Grievances and stress-related absence
If you experience difficulties at work (and many of us do at some point in our lives) this can lead to stress and sometimes result in a period of stress-related sickness absence. If you raise a grievance prior to, or during, stress-related sickness absence how should this be handled?
Firstly, your employer should tread particularly carefully where the reason for your absence is directly related to the workplace issues which form the basis of your grievance. It is important for your employer to keep in contact with you but that contact should not be overbearing or intrusive.
You may feel unwell enough to attend a grievance meeting. In those circumstances it may be appropriate for your employer to obtain a medical report (usually a referral to occupational health) covering the nature of your condition, whether you are well enough to attend a grievance hearing and any adjustments that could be put in place. This will allow your employer to assess whether it is appropriate to consider your grievance at that time and any adjustments that may assist you in relation to the grievance process.
It is possible that stress could amount to a disability under the Equality Act 2010 (although it does not always). A medical report will help your employer to determine whether this is the case. Your employer has additional obligations under the Equality Act 2010 to make reasonable adjustments if required. Even if you are not disabled, it may still be reasonable for your employer to adjust the venue or other arrangements for the hearing in light of your stress-related illness. For example, you might agree to conduct the hearing by video call or telephone rather than in person, or you might agree that a friend or family member will accompany you to the hearing, rather than a colleague or trade union representative.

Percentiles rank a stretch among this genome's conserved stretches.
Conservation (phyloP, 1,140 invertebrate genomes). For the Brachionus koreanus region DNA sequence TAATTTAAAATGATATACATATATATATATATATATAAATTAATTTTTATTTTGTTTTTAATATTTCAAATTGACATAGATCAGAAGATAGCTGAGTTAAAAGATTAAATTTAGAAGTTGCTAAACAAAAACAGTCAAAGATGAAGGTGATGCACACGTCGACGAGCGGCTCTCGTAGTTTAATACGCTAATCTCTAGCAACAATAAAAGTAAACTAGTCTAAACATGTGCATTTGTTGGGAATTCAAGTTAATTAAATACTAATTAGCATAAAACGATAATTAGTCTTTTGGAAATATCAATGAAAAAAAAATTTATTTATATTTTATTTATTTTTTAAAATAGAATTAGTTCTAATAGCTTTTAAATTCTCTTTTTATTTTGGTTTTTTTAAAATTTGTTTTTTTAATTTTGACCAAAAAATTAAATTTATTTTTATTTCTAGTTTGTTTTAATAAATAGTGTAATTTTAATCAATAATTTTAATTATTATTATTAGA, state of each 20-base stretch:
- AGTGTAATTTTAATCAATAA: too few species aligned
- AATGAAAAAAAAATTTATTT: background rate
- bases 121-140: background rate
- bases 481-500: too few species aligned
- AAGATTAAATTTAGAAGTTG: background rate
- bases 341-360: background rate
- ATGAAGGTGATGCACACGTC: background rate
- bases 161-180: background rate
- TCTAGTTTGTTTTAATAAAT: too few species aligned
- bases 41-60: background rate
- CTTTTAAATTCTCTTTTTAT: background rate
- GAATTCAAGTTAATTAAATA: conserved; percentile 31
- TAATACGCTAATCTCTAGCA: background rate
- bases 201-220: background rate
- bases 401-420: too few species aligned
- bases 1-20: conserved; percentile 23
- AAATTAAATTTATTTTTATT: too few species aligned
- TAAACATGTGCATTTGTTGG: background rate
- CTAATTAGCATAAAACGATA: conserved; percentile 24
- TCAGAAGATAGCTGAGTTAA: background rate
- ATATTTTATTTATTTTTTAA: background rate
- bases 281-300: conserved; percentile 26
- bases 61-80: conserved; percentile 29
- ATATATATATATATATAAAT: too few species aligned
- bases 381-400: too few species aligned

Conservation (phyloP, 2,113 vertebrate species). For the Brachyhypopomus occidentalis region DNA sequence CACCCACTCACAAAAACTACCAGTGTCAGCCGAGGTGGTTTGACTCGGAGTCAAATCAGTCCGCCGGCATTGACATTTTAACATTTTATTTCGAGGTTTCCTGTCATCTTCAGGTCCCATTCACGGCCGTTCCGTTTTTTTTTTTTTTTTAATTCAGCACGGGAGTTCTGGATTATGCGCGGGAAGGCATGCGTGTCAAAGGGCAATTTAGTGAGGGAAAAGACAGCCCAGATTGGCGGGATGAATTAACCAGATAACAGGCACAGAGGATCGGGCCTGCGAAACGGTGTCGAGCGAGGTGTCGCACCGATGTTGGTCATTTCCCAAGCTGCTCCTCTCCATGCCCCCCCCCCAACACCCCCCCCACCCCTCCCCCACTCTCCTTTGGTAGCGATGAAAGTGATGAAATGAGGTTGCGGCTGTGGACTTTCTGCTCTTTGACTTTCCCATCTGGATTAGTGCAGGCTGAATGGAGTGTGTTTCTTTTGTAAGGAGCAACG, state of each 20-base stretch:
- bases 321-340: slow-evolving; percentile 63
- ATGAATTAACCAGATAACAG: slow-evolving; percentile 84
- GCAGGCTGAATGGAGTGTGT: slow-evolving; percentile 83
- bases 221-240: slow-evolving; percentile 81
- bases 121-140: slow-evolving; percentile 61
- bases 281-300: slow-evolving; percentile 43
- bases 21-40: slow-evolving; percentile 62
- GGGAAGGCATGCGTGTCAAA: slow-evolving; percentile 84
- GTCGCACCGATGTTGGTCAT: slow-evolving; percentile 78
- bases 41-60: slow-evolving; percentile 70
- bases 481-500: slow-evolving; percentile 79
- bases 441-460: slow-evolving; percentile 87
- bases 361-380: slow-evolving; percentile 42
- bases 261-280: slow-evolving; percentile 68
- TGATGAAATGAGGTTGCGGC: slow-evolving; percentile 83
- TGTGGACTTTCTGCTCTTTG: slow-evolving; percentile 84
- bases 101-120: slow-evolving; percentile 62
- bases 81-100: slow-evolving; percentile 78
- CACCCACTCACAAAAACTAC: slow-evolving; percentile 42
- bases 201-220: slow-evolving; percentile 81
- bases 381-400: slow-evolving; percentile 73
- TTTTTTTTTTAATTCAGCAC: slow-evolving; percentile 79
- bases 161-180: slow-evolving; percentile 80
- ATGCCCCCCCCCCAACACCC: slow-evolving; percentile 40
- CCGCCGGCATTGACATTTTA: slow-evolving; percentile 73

Your employer should be aware of its express and implied contractual duties, including the implied obligation to offer reasonable and prompt redress of your grievance and the implied duty of trust and confidence. If the way in which your employer handles your grievance breaches these terms you may have grounds to resign and claim constructive dismissal. You should take legal advice about your specific circumstances before you take such a step.
If the medical report confirms you are unfit to engage with your employer then it may be necessary to delay the investigation until you are well enough to participate. Your employer would be unwise to conclude a grievance without meeting with you and giving you the opportunity to explain your concerns.
Can we help you?
If you have an employment law issue please contact one of our specialist employment law solicitors at LincsLaw on 01522 440512 or visit our website at www.lincslaw.co.uk for more details on how we can help you.
Specialist Employment Law Solicitor
LincsLaw Employment Solicitors